Some members of staff with a baby patient. Is that Auntie Maggie on the right?

Sybil (right) with friend on the iron steps.

Patients gather for a day trip to Swansea.

It is interesting to note that during the 1940’s patients had outings to Swansea.
Was this to the seaside or to the theatre?

I wonder if anyone knows how frequent these trips were? did children ever get to go on them?
Certainly from 1950 onwards such visits outside Craig-y-nos never happened which suggests that maybe the sanatorium regime in the late 40's was less rigid than in the early 50's. If this is so then it is surprising.

Does anyone have any first-hand knowledge of this?

Monday, April 09, 2007

Shirley Bowen 1956-57

“ I was there for my 13th birthday,” she told me when we met a few weeks ago at Craig-y-nos.

“I was out on the balcony. I didn’t have any drugs but I do remember the gastric lavages!
...oh yes and Jacko the peacock who used to make such a noise...

On visiting
“It used to take my parent most of the day to visit.
During the winter they would sit out on the balcony at visiting time clutching hot-water bottles.

Exercise“Walks were graded starting with a a short walk between the 2 stags.”

Dr Huppert story
Like all ex-patients Shirley has her own particular memory of Dr Huppert: “She was very masculine. Once I got punished because I got out of bed during rest hour to pick up a piece of paper. She saw me and I was sent back to bed for a week.”

Working life
Today Shirley works as a manager in a care home for the elderly.

Sunday, April 08, 2007

Hold on!...nurse Frances Jones

Sister Roberts

Trio of nurses- names unknown

Can anyone give any more information about the above nurses?..or even the dates the photos were taken?

Thursday, April 05, 2007

Bubble and Squeak - 1951

If you look carefully at this photo you will see the birdcage behind Mari Jenkins. I am leaning on the bed. Date: 1953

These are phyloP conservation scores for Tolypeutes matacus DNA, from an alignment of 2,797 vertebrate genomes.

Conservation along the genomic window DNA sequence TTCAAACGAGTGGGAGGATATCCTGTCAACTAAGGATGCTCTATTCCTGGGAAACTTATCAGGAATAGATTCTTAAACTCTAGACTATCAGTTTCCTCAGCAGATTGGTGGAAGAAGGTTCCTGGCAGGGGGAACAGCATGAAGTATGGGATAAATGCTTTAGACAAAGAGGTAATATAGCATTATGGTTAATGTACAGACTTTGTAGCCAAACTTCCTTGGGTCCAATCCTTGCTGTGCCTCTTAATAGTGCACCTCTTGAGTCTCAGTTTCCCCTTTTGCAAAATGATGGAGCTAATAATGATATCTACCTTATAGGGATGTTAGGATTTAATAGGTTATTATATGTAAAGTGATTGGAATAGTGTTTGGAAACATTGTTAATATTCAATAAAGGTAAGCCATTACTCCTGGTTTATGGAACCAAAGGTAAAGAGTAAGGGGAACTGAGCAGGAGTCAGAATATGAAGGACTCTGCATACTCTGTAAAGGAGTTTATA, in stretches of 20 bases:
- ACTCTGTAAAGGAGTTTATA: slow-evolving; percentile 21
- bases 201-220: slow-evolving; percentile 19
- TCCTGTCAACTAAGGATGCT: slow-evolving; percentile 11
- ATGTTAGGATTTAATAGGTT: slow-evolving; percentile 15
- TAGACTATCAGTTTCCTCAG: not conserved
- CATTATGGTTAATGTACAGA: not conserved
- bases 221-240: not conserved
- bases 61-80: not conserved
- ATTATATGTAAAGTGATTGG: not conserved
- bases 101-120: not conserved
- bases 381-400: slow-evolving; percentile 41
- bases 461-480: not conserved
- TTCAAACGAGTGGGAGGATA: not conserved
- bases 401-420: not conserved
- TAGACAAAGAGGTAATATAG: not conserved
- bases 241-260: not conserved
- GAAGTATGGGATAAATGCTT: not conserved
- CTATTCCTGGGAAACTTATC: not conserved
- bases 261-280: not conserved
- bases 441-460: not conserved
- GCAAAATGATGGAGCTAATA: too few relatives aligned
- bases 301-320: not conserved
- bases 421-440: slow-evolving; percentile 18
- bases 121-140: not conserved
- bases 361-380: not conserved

I wonder how many remember my budgies?

They were a curious addition to Ward 2 and only many years later did I learn of their real reason for their unexpected arrival on the Christmas visiting of 1951.

Mother walked in with this birdcage containing two budgies, one male and blue and the other female and green.

I burst out crying.

“You can’t bring them in here!” I said . “ I shall get the most awful row from Sister Morgan and Dr Huppert.
Take them away. Quick. Before they see them!”

Mother shook her head.

“No its all right you can have them.”

I stared at the birds. What could it mean?

Why did I have budgies? living things were unheard of in the ward.

After all we were not allowed to touch living things incase they caught something from us.

Once I tried to stroke Sister Morgan’s cat. He had strayed into our ward and crept up on to my bed.
I had only been in a few weeks and the cat reminded me of home, of life on the farm with its half a dozen cats.

I wriggled down the bed to stroke it only to find that Sister Morgan rushed in, grabbed the cat and took him away.
”You must not touch the cat!”

Yet here were budgies... true I was not allowed to touch them, just look at them.

That winter in Ward 2 was difficult.

I was already having rows from Sister Morgan and Dr Huppert daily cause I was not doing what they told me.

I had been brought in from the balcony for the winter, away from my friends and placed in this huge,cold ward with older girls.
No longer was there anyone close to talk to, no-one to confide in.
The blocks had been removed from my bed and I was told to sit up, except I didn't want to sit up cause it made me feel all dizzy. Anyway it was cold, so I would slide down into the bed again as soon as Sister Morgan had left the ward.

Dr Huppert tried to make me do exercises like moving my legs around. She told me to pretend I was riding a bicycle .